'Jacks hit road in tennis
September 8, 2023
It's been an interesting year for the 43-member Cloquet-Esko-Carlton girls tennis team. With construction of the new $4.7 million Members Cooperative Credit Union Stadium complex going on, the 'Jacks have played all their matches so far on the road, and at this point they are not scheduled to have a home game this season.
"That's been tough, especially because we have 13 seniors who would like a chance to play at home," said head coach Derek Johnson. "There is excitement for what the future holds for the program, now that we'll have eight brand-new courts."
While there is a large group of seniors, that group is very inexperienced with many of those seniors playing for the first or second year.
The Lumberjacks are 3-7 on the season and their road match in Hermantown on Tuesday night was interrupted when torrential rains hit. At the time of the postponement, the match was tied at 1-1.
Captains for this year's team are Ella Chartier, who plays No. 1 doubles, and Paige Goranson, who plays at No. 3 singles.
Emilie Mattinen plays No. 1 singles, Addison Ranta is holding down the No. 2 singles slot, and Paige Goranson is at No. 3 singles.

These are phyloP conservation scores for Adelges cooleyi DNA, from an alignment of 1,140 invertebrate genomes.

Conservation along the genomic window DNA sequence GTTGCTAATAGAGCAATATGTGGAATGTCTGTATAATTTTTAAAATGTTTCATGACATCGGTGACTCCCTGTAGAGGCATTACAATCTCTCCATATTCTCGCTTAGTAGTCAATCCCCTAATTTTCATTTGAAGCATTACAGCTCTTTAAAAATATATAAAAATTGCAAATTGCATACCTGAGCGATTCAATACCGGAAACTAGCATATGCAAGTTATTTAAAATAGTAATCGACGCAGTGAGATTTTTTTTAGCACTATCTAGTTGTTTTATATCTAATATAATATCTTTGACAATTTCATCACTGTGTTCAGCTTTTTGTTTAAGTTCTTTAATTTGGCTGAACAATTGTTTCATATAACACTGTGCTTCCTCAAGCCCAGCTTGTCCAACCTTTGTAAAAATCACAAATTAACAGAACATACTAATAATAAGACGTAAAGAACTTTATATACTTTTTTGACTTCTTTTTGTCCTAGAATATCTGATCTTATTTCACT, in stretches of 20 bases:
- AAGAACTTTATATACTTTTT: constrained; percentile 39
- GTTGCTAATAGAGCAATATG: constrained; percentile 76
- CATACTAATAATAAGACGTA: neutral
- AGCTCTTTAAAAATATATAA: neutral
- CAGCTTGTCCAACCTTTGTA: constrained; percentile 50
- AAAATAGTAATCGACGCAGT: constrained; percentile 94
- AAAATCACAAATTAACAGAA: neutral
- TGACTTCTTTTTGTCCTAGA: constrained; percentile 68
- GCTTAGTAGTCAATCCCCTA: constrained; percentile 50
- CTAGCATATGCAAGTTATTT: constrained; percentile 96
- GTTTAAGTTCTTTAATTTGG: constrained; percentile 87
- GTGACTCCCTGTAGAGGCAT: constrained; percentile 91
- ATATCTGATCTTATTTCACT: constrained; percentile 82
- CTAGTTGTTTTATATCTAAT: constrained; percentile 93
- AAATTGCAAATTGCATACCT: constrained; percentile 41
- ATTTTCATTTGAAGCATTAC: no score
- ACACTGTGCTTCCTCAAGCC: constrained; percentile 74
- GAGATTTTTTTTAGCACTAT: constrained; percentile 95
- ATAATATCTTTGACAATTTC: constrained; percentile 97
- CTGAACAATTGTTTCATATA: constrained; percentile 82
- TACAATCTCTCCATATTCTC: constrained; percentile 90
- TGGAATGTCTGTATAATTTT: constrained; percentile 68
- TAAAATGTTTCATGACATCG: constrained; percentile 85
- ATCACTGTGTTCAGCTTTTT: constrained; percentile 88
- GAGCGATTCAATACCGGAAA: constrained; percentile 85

"There is a battle each match to see who we play at No. 4 singles," said Johnson.
The No. 1 doubles team consists of Chartier and Rylie Goranson and, much like singles, the Nos. 2 and 3 doubles teams have been on a rotational basis as Johnson tries to find players who can step up on a more-regular basis in those positions.
A total of 43 players came out for the team, which created issues because the team has to use Pinehurst tennis courts for practice, and there are only two courts at the park.
"Right now, we've been rotating three different groups and each group goes for an hour each practice," said Johnson. "The girls are handling it pretty well despite it being chaotic and a bit hectic."
Tuesday's match with Hermantown will be made up on a date to be determined.
As previously mentioned, all of the team's games will be played on the road unless something changes with the new tennis courts. One of the issues with the courts is that even though they may soon look playable, the surface requires time to cure.
Should that happen ahead of schedule, there would be a large group of seniors who would love to finish their final season with at least one match on their home court.